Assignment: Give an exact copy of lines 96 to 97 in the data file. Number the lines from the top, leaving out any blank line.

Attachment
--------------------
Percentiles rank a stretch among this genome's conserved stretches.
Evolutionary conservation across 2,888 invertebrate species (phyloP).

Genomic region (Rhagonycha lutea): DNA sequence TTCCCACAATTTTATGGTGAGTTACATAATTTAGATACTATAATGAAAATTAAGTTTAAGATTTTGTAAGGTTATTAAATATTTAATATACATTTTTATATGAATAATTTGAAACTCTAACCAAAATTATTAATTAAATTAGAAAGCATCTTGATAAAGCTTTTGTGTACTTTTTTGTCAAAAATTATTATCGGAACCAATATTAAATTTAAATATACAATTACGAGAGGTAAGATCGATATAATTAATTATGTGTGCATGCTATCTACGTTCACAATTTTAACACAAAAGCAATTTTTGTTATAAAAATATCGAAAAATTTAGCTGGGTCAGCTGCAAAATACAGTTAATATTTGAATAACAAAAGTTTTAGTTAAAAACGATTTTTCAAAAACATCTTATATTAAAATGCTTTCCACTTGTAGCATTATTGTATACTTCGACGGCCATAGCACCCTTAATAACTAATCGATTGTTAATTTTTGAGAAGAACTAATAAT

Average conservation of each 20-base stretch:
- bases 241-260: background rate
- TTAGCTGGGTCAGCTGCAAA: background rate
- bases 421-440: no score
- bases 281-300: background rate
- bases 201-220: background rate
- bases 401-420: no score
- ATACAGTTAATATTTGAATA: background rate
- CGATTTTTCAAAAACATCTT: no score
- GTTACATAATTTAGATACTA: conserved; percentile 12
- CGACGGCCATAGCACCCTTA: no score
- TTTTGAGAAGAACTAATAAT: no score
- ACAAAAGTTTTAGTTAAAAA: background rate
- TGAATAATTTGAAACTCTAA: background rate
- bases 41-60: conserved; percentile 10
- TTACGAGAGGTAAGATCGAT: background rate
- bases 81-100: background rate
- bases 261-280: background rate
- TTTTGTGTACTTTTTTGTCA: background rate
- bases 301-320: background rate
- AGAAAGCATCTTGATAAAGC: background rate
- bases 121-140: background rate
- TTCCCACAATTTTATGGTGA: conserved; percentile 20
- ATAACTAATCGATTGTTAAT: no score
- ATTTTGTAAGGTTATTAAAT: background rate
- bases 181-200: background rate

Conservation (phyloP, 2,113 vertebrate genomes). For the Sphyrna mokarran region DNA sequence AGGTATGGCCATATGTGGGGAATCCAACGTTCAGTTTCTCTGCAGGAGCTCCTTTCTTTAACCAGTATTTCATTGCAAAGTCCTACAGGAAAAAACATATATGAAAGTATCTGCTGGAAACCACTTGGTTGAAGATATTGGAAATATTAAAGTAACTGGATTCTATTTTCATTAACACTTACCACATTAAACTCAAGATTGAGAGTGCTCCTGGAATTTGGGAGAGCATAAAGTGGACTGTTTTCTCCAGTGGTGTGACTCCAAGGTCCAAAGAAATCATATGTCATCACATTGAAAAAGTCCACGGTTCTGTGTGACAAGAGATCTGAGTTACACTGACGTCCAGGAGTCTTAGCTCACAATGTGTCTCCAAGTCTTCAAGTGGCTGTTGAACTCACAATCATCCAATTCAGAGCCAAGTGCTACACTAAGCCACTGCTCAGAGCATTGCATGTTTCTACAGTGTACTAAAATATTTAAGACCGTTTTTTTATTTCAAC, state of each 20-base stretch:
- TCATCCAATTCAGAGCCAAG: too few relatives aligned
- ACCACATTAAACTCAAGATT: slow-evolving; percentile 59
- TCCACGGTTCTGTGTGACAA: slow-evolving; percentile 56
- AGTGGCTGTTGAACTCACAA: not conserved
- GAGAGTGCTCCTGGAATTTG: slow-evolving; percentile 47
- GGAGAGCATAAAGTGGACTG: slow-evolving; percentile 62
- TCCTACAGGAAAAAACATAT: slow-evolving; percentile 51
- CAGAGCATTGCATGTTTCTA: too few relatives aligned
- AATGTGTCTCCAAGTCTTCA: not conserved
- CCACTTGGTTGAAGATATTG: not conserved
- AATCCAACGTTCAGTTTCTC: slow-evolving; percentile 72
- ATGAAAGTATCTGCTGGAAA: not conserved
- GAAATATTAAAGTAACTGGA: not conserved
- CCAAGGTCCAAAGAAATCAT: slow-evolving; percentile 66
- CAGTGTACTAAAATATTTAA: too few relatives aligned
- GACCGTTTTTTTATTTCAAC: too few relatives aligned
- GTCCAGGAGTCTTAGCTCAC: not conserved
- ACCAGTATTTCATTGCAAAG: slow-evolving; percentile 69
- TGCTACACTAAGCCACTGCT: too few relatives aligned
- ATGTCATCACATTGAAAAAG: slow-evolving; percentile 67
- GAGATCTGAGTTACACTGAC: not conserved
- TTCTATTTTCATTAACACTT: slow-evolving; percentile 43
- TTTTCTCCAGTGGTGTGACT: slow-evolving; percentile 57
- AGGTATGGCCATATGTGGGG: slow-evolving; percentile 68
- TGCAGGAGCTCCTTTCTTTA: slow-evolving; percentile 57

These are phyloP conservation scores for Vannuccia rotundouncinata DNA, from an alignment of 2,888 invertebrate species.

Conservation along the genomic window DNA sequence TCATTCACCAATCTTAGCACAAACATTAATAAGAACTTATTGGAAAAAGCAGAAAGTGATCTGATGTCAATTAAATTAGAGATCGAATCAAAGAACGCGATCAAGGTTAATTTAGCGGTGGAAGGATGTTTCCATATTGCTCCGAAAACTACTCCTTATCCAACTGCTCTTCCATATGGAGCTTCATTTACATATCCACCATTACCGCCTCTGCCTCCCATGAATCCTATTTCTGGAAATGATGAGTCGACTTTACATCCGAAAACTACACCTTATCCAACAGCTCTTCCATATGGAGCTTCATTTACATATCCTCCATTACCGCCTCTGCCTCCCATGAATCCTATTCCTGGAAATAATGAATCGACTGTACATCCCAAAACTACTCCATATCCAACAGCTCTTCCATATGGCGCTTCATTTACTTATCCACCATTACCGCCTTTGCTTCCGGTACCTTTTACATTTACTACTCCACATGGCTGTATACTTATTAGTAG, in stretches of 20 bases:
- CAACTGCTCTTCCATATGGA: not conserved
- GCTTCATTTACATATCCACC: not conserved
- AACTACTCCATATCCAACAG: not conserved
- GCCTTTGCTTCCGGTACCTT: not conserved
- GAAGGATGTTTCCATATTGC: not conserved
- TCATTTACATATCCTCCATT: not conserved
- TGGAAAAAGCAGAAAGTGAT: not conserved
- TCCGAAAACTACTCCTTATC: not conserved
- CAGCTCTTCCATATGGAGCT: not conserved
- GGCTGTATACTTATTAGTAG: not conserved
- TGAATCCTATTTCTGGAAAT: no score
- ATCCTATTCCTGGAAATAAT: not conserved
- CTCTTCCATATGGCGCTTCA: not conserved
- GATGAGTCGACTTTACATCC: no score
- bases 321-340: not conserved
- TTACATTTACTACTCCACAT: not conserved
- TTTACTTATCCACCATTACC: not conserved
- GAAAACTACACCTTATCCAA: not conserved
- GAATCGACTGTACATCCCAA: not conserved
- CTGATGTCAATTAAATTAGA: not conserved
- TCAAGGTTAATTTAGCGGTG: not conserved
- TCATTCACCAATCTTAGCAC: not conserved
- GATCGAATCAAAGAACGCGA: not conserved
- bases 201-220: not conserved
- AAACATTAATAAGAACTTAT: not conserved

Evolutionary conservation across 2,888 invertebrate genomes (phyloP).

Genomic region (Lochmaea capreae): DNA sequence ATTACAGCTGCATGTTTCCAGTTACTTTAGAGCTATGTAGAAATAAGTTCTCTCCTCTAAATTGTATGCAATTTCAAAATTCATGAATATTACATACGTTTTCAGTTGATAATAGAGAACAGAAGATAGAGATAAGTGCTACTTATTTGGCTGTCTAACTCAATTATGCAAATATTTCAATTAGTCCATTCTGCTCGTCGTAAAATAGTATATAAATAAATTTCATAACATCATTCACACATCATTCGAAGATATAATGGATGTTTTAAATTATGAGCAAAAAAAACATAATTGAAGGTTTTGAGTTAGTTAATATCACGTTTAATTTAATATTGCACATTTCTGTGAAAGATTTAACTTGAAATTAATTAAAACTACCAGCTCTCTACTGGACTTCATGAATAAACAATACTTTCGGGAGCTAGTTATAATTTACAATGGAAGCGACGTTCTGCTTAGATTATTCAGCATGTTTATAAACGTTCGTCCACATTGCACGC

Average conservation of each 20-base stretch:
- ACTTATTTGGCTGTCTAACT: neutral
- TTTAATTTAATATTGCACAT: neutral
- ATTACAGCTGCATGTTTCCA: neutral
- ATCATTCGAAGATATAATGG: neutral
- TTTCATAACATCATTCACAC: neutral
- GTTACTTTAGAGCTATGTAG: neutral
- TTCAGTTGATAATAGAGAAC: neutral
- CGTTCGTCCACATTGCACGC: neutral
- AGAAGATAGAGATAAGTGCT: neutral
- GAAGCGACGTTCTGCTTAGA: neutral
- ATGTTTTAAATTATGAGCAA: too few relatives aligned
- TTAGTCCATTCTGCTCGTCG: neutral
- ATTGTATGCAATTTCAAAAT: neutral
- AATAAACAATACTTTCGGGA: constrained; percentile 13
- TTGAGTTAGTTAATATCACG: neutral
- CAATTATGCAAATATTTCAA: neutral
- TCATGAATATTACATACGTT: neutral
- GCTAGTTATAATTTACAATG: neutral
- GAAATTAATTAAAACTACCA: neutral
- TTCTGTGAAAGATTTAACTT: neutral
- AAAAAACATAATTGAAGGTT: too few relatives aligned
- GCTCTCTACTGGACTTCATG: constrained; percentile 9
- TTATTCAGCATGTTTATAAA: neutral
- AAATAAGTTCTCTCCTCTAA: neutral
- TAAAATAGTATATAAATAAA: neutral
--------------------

- ATGTTTTAAATTATGAGCAA: too few relatives aligned
- TTAGTCCATTCTGCTCGTCG: neutral